On the opposite end of the spectrum, Bethany Beach Books attracts tourists by planning almost all its events to take place during their busy season, which is from Memorial Day to Labor Day, said Hudson.
“By the end of May, we have 80 to 90 percent of our events already scheduled for the summer,” she said. “We put a huge ad in the paper for our entire schedule, and we put the little dots around it so people can cut it out and put it on their refrigerator.”
Bethany Beach Books also uses Constant Contact and e-blasts to promote its events, said Hudson, and the store has started using Facebook Live twice a week to talk about upcoming events and story times as well as to host a galley giveaway to encourage customer engagement.
While the store uses a variety of different marketing strategies, Hudson said that the local newspaper is a key component to its success.
“A lot of people, when they’re down for a week at the beach, just want to know what’s happening, so they pick up a weekly paper,” she said. “That’s really big for the off-season for us as well. Because we are so sleepy during the winter months, a lot of the time the only way people hear anything is from the newspaper.”
For large-scale events, Bethany Beach Books has partnered with local businesses, such as a vineyard close to the store. “We use that off-site location because our store is only about 2,000 square feet, and we can’t really move things out of the way during those busy hours. But we still want to accommodate large-scale events,” she said. For past events, Bethany Beach Books has invited authors like Jane Green and Lauren Hillenbrand.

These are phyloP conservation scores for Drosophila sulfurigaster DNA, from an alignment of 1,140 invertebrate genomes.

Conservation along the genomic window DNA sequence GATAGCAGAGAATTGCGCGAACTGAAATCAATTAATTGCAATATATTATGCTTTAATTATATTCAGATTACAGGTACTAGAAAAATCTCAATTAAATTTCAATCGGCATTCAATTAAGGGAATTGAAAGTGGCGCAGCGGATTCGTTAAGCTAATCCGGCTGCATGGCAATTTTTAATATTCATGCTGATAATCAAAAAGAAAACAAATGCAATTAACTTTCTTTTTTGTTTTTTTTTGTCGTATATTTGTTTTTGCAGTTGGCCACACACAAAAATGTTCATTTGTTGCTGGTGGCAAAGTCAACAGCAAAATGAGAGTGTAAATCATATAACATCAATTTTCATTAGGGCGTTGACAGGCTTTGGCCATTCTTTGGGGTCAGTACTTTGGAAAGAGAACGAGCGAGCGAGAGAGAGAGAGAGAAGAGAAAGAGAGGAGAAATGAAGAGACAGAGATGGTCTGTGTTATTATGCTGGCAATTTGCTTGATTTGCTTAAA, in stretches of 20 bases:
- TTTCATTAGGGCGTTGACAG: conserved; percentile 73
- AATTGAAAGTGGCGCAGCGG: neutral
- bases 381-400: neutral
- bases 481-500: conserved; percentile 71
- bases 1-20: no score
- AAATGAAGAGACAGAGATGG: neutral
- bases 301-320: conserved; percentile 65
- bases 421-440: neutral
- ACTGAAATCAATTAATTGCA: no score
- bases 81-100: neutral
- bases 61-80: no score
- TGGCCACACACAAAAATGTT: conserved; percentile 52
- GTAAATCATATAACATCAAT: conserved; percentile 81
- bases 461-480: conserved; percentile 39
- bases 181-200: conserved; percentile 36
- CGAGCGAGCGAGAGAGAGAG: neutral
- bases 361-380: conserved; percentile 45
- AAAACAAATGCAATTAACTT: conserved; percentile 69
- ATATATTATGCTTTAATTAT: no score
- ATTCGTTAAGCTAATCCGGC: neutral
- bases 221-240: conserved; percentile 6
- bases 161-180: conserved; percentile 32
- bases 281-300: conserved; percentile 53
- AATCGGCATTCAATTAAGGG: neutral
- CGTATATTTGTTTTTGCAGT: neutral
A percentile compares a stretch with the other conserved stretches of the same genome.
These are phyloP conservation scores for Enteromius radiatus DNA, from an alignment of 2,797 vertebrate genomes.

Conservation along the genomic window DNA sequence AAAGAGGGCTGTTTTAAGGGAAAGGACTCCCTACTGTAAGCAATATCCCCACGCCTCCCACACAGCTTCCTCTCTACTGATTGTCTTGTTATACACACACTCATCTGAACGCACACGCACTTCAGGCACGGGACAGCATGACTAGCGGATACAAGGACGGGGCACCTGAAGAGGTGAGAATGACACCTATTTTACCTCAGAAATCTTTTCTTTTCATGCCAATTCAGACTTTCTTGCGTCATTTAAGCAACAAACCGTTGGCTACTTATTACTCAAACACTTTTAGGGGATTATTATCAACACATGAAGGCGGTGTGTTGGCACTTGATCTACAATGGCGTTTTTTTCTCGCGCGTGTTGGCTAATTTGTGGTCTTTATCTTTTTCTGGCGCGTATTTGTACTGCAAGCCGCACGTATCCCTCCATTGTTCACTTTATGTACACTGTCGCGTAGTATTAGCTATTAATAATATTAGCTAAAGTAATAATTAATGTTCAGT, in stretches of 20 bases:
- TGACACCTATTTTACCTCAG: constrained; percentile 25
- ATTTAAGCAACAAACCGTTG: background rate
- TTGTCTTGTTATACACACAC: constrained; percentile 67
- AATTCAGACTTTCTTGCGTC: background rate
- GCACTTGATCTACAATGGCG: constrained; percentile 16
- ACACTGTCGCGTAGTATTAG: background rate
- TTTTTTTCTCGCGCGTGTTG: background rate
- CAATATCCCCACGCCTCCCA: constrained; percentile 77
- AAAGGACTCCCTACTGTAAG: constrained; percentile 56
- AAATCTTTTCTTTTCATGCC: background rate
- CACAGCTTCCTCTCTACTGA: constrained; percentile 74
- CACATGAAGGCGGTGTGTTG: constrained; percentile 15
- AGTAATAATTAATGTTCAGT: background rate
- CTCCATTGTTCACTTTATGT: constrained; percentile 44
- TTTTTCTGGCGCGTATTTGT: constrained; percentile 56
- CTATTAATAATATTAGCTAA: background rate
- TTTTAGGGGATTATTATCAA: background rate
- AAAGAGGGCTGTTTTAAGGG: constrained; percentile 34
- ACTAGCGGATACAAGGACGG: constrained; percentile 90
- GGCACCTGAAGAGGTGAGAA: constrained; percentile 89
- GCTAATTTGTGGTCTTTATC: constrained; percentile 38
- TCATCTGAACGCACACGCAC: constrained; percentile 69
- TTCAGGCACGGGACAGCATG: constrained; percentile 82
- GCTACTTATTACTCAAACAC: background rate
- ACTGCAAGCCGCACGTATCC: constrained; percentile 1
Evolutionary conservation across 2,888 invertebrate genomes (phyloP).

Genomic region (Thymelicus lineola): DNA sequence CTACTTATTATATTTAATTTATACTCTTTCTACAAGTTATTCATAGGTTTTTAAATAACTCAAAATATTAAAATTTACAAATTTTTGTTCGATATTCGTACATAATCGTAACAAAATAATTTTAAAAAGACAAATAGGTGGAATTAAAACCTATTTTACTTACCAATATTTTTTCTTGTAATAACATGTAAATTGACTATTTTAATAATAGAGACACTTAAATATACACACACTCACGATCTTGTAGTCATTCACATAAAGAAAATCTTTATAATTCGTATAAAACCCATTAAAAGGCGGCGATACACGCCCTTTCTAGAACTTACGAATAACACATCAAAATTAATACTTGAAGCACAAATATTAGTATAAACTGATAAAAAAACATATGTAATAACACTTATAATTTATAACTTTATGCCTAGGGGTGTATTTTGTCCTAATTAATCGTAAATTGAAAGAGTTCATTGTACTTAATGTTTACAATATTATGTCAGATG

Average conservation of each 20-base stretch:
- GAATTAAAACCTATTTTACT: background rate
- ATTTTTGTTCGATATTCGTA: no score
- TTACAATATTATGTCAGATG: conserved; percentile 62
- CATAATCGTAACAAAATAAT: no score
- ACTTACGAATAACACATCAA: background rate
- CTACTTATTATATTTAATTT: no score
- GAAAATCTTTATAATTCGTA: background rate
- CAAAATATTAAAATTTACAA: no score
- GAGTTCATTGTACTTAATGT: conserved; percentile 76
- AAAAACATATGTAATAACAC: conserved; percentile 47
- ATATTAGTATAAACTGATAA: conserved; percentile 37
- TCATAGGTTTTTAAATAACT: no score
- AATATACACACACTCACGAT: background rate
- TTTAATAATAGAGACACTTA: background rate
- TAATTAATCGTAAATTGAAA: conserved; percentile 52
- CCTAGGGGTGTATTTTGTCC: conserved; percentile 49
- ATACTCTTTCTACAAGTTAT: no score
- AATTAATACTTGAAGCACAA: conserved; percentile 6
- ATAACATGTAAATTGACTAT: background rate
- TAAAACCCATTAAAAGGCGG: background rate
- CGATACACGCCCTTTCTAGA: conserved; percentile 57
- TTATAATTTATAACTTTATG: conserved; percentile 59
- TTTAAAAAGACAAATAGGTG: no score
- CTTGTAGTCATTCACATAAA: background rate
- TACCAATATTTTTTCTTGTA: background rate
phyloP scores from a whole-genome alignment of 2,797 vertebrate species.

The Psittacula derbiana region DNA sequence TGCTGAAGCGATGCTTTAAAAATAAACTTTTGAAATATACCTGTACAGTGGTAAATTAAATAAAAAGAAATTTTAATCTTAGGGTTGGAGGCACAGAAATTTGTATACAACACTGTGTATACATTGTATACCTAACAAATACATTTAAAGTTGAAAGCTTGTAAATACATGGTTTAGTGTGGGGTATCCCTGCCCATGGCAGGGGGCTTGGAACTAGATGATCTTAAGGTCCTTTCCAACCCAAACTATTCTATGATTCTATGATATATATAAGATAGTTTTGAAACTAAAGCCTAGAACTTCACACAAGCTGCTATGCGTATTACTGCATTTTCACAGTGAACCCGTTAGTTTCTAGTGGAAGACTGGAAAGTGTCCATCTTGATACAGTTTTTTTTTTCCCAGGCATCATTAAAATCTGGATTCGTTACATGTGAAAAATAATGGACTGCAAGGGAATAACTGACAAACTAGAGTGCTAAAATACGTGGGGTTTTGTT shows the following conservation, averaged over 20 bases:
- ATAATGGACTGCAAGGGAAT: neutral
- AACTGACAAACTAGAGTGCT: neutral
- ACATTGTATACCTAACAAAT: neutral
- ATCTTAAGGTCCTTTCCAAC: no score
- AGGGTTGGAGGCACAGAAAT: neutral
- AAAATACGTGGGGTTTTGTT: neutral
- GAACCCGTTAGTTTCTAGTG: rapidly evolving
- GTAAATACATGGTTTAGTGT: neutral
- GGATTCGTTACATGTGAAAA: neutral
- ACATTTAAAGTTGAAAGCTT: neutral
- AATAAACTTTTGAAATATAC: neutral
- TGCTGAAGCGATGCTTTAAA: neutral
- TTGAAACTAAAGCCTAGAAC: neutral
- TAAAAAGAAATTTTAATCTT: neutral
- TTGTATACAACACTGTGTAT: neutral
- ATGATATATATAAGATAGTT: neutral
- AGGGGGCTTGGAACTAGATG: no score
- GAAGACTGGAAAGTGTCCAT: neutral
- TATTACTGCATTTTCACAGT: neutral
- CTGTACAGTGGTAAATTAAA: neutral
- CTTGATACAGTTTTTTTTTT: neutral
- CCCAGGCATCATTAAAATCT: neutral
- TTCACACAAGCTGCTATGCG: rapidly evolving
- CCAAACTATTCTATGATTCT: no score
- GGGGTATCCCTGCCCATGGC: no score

Hudson also emphasized the importance of keeping in touch with visitors throughout the year. The store tries to keep its website updated in addition to posting regularly on social media. In terms of posting on social media, Hudson suggested going beyond strictly book-related content.
“During the off-season, some of our most popular posts are things about Bethany Beach. It doesn’t even have to have a book in the picture,” she said. “Because people are at home and missing the beach, they seem to love it.”
Additionally, the store offers a book subscription service called the Book Drop.
“[The Book Drop] has been huge for us for customers who love to visit the beach, and love our staff picks and recommendations. When they’re not with us at the beach, they still want to be reading what we’re recommending,” she said.
Bethany Beach Books also has a strong relationship with its local Chamber of Commerce. “They really help us in participating in events, and they help keep us on track by saying, ‘Oh, this hotel is going to be having a coffee-table-like book in every room, do you want to advertise in it?’ And so, we do. We do a generic all-season ad and we get a lot of feedback on that,” she said, adding that it’s also helpful to try to get a pinpoint icon on local maps.
Overall, Hudson said, Bethany Beach Books has a similar year-round strategy to Brilliant Books: “Remind people that no matter what, they can still buy books from you even when they’re not visiting.”
Booksellers who would like to participate in the next 30-minute Marketing Meetup, which will be held on January 31 and explore marketing through Instagram, can send an invite request to ABA’s Phil Davies. All ABA members are invited to join. Meetups are held at 11:00 a.m. EST on two Thursdays a month.